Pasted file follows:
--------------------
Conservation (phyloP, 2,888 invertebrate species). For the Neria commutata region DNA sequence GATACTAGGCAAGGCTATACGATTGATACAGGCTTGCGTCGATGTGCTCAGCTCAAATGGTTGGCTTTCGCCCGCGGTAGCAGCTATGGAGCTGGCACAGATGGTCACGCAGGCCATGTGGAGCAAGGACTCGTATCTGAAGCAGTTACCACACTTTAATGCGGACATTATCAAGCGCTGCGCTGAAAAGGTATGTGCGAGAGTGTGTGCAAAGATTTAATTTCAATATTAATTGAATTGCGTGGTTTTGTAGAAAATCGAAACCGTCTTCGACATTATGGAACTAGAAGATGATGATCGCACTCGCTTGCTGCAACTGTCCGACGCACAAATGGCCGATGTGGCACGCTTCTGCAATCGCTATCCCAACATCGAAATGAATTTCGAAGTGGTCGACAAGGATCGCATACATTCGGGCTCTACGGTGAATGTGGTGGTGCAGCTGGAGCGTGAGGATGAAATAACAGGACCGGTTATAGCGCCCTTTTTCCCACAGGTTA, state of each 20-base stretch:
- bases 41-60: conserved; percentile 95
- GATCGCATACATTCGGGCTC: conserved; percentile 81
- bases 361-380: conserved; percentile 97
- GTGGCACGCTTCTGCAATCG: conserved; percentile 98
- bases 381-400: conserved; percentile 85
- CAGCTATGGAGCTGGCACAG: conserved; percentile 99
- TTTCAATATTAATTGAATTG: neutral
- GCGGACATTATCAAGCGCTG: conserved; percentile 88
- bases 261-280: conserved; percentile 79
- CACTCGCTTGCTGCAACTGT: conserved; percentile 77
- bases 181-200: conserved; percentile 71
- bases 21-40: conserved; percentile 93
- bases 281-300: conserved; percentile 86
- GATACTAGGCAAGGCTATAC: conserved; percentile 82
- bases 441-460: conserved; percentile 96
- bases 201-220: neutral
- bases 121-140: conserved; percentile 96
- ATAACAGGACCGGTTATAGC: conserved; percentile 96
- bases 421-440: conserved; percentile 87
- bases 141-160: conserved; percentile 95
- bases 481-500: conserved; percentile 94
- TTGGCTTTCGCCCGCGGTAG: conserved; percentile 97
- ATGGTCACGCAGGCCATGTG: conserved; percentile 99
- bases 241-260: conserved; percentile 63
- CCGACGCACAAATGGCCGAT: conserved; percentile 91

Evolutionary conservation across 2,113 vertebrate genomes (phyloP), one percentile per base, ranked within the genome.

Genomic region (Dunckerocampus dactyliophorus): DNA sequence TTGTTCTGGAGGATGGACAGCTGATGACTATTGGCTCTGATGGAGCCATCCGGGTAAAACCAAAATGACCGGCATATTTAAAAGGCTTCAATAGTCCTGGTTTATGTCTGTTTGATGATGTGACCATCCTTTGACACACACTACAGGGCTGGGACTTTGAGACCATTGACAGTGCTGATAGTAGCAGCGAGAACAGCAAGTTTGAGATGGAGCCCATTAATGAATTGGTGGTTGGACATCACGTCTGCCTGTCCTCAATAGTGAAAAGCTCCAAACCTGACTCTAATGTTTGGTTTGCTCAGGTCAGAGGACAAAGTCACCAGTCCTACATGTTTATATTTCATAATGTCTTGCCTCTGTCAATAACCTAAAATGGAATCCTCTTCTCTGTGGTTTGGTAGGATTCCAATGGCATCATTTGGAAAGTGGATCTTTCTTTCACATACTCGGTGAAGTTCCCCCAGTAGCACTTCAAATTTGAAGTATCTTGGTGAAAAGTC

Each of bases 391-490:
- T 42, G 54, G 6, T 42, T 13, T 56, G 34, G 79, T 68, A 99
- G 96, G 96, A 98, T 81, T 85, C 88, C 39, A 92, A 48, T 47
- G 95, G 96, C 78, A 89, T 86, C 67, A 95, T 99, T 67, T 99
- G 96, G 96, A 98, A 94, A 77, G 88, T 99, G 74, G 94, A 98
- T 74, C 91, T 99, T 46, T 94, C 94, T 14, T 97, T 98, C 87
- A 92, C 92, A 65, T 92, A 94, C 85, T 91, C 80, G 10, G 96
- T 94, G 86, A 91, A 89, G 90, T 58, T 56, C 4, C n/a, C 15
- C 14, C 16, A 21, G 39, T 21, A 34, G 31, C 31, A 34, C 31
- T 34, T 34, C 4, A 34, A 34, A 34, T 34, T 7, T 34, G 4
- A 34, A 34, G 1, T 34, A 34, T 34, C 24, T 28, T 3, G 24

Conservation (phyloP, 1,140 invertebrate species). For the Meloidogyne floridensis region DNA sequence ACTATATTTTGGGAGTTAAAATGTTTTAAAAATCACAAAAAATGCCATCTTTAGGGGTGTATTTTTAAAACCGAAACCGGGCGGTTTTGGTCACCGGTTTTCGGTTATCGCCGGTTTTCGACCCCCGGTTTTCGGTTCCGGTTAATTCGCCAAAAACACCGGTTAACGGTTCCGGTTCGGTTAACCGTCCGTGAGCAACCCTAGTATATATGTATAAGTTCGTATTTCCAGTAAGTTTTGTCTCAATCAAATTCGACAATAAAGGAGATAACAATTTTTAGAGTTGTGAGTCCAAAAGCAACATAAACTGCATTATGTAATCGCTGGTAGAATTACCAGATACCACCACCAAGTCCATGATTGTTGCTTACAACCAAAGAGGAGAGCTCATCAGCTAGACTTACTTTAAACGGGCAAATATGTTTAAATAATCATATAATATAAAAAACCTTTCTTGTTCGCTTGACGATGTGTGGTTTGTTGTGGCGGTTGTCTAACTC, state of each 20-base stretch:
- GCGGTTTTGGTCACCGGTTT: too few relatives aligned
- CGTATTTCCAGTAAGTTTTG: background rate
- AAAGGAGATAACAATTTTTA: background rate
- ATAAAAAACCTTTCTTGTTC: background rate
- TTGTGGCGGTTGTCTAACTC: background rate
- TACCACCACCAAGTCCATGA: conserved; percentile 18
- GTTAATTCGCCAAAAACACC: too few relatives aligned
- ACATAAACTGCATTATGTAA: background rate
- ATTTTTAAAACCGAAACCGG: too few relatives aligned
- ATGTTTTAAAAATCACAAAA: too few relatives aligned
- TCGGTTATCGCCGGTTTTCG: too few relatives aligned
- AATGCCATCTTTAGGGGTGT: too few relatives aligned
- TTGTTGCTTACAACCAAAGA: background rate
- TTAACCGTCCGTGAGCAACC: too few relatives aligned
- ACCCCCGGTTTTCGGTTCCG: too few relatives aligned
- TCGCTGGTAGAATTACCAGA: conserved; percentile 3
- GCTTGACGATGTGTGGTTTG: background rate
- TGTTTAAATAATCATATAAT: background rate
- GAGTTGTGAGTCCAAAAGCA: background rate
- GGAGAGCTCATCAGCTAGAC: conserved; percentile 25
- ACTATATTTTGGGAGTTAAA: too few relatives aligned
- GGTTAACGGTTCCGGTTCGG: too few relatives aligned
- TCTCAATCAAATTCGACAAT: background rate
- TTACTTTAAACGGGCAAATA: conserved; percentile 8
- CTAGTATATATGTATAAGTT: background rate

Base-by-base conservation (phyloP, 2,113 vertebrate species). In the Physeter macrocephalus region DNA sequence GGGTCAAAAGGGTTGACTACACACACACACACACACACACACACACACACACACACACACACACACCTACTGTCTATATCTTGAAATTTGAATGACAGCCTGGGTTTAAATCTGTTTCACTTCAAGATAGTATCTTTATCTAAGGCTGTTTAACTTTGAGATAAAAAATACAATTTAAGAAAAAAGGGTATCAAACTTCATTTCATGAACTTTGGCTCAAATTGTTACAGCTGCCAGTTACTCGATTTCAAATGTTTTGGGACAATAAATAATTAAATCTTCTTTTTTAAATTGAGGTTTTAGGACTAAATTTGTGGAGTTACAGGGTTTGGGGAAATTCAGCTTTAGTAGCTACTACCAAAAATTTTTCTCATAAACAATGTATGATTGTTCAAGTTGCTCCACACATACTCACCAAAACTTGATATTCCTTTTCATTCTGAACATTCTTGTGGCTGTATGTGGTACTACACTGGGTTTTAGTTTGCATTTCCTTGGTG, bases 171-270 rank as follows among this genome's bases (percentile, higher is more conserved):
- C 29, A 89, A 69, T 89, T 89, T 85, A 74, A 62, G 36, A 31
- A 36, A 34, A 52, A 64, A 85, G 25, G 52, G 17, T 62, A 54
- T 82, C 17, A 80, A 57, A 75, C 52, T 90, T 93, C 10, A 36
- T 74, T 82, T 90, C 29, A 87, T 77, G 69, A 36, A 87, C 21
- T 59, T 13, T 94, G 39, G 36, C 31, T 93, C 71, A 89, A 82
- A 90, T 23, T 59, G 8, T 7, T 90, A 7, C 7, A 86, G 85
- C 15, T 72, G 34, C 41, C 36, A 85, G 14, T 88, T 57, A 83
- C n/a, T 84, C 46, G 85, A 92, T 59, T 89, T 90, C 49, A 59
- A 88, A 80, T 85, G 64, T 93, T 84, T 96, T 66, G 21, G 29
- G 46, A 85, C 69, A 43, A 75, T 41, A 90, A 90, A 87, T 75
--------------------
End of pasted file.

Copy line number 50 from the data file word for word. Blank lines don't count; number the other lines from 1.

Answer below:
- ATGTTTTAAAAATCACAAAA: too few relatives aligned